Q: During the transition period, it sounds like Baptist Homes will be guiding current staff, the administrator, social worker, activity director. Will you guys, Baptist Homes, be in partnership with the current staff? asked Jean Evans, whose brother is a patient at Salt River, and her grandson is employed there.
A: Harrison said BHHM mission, vision and values all reference Christlike care.
“A lot of us would like to think Christlike is love, grace, mercy, goodness, absolutely, those are all Christlike attributes. So are accountability, that’s Christlike. So is trust. It is also helping people make decisions in pleasing God,” Harrison continued. “We would be implementing our onboarding of the employees where they go through the orientations.
“I think the biggest challenge that we have had is the staffing crisis. Part of what we are trying to do is create that culture during the management period. We would be working with those teams that are in place currently.”
Q: Evans asked, what if in this management period time, you find an employee that you don’t like or can’t ascribe to culture. What do you do then?
A: Harrison explained, “When the accountability side of Christlikeness comes in, we talk with them and work with them, and if they are not an appropriate fit with what is currently done, they cease to be an employee.
“Resident care always has to be at the top. I can assure you that resident care doesn’t happen when you have people using profanity, back biting, gossiping or taking extended breaks.”
Q: Tracy Smith said, I have a question from someone watching a live feed. If you purchase the facility for $1, do you have that option to come back and sell it back? Have you ever sold it back? If so, how many times and what is the likelihood that would happen?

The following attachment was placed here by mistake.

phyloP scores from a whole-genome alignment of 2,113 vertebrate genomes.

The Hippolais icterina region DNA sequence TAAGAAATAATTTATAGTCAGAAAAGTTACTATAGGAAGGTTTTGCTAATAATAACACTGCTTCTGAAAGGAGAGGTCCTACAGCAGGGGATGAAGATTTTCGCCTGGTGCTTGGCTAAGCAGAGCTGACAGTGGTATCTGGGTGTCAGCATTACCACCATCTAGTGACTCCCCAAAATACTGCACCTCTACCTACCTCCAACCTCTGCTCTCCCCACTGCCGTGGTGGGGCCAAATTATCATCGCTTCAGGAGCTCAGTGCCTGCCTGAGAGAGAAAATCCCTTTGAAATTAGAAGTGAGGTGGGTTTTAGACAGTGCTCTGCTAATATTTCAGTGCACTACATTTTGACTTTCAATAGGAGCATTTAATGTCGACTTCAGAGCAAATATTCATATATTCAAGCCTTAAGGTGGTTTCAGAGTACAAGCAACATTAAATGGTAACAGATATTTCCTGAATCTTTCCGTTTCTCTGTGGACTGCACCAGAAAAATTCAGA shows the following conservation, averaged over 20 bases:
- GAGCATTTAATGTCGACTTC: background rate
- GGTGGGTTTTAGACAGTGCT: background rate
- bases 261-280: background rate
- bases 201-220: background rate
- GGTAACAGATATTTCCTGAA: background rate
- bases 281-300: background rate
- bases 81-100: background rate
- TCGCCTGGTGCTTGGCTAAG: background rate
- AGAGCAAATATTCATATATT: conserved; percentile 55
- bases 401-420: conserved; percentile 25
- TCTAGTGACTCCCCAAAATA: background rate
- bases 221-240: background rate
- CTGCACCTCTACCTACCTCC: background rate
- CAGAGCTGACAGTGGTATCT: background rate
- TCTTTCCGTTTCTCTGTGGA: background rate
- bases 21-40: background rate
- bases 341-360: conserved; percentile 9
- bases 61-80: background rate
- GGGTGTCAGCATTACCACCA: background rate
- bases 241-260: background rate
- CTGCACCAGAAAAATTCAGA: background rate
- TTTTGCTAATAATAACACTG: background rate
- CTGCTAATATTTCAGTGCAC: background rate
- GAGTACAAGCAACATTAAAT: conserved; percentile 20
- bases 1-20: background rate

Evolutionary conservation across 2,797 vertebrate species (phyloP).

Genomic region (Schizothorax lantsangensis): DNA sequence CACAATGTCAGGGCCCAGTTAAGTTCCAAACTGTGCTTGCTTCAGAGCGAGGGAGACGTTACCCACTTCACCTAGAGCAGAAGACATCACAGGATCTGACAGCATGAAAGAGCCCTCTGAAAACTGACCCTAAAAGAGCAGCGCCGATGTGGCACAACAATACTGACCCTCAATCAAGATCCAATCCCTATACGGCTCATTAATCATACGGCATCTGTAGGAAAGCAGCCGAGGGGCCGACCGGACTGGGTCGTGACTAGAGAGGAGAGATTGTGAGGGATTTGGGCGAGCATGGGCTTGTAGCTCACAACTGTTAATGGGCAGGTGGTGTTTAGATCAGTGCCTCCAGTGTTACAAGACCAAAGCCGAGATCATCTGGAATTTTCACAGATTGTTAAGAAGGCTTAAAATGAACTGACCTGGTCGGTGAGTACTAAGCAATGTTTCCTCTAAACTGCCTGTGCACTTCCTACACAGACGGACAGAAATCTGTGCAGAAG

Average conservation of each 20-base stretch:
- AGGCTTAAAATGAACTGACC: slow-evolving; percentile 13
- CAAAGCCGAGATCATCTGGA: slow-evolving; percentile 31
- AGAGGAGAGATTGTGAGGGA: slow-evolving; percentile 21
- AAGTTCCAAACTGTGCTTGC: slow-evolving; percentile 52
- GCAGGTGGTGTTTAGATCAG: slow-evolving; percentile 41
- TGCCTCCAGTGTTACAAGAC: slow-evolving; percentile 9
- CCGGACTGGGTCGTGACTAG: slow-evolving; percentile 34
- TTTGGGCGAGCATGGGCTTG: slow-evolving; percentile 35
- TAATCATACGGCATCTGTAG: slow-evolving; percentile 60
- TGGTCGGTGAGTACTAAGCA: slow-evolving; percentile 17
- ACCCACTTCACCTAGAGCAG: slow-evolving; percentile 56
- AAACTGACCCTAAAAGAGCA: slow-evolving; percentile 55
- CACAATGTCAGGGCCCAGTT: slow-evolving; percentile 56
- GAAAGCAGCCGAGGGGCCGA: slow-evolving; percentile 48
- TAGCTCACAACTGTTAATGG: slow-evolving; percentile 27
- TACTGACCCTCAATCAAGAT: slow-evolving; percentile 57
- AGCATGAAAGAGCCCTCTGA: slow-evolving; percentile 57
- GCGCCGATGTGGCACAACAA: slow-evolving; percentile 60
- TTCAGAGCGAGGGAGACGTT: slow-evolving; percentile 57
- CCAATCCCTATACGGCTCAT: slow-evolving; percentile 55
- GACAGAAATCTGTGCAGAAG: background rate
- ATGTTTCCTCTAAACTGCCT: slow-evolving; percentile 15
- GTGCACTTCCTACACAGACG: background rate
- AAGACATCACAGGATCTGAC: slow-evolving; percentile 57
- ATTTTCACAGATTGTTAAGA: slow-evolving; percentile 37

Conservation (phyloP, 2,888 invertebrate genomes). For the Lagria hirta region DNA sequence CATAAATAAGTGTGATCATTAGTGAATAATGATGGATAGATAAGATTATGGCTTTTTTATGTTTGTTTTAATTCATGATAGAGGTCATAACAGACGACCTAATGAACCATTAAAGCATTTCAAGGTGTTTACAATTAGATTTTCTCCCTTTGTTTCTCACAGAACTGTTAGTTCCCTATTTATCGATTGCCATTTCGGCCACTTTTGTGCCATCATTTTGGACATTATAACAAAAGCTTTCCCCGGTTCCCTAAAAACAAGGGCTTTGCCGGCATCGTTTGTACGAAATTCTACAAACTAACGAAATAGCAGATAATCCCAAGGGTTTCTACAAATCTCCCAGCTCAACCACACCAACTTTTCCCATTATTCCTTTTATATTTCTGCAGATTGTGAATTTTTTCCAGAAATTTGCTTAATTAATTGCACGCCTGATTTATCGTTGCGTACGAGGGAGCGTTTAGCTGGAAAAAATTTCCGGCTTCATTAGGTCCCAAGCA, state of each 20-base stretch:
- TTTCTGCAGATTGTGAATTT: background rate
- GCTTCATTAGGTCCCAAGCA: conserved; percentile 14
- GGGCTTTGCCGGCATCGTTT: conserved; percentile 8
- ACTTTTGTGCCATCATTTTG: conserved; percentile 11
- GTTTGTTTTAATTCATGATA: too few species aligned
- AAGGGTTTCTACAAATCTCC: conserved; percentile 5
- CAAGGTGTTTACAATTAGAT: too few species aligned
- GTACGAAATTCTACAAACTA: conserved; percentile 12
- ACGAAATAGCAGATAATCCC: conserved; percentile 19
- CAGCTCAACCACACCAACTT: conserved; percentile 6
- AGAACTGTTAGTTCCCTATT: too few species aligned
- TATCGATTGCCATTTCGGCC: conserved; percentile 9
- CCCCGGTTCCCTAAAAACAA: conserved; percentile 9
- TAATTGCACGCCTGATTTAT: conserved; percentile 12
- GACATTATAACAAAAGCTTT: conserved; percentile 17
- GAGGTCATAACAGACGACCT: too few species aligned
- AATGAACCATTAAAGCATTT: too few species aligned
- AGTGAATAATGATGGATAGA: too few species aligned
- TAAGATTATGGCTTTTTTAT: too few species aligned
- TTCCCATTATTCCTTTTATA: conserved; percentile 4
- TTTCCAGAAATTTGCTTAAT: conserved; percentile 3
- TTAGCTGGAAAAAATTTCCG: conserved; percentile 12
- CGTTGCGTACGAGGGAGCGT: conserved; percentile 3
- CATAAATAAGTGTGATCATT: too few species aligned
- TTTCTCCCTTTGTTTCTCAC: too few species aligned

A: Harrison said, it has not happened. “This home has been here for 50 years, and we want to keep the mission alive for another 50 years. Once we move into this, when we get to that six-month point and do our intent letter, at that point we are all in. That is our commitment, and we have not had one that has gone back.”
Q: Smith said, what I interpret from that and your work with ministerial guidance is that you will also be working very closely with all faiths, that they would have the same types of services they currently have at Salt River.
A: Harrison said, “We make available our ministerial leadership to come in and we will do that for free. Sermons obviously are not controversial, they are just going to come from God’s Word.
“Bottom line, we work with the churches and want to be a friend to the churches. We want to be in the community, for the community. We understand we have residents that don’t have any personal conviction of faith. That doesn’t change the fact that we show them the love of Christ.”
Q: Smith asked, will the nursing home district dissolve at some point?
A: Myers responded, I think once the purchase would be completed then yes, the nursing home district would dissolve.
Myers added, regarding another question you had, we have various services on Sunday from various churches that will continue. That will not change in any way whatsoever.
Q: Leroy Adams asked Myers, can you tell folks here that have been paying taxes for 50 plus years what the levy is at this point?
A: Our tax levy for the nursing home is 30 cents, Myers said.
Q: Adams asked, can you tell us what the valuation for Salt River is?
A: Myers said not off the top of my head.
Q: Leroy said the $5 million that it costs to keep this facility functioning. Can we have some kind of verification, print out or audit to show us where those tax dollars went?
A: Myers said I am assuming they would be available.
“Salt River for many long years has had two basic accounts. One is called the general fund, that is the money that we get from all sources other than taxes,” Myers explained.
“The tax money goes into a Tax #3 account. That money is used for upkeep on the building, insurance payments on the building, liability insurance. That has been used for I think as long as I have been on the board.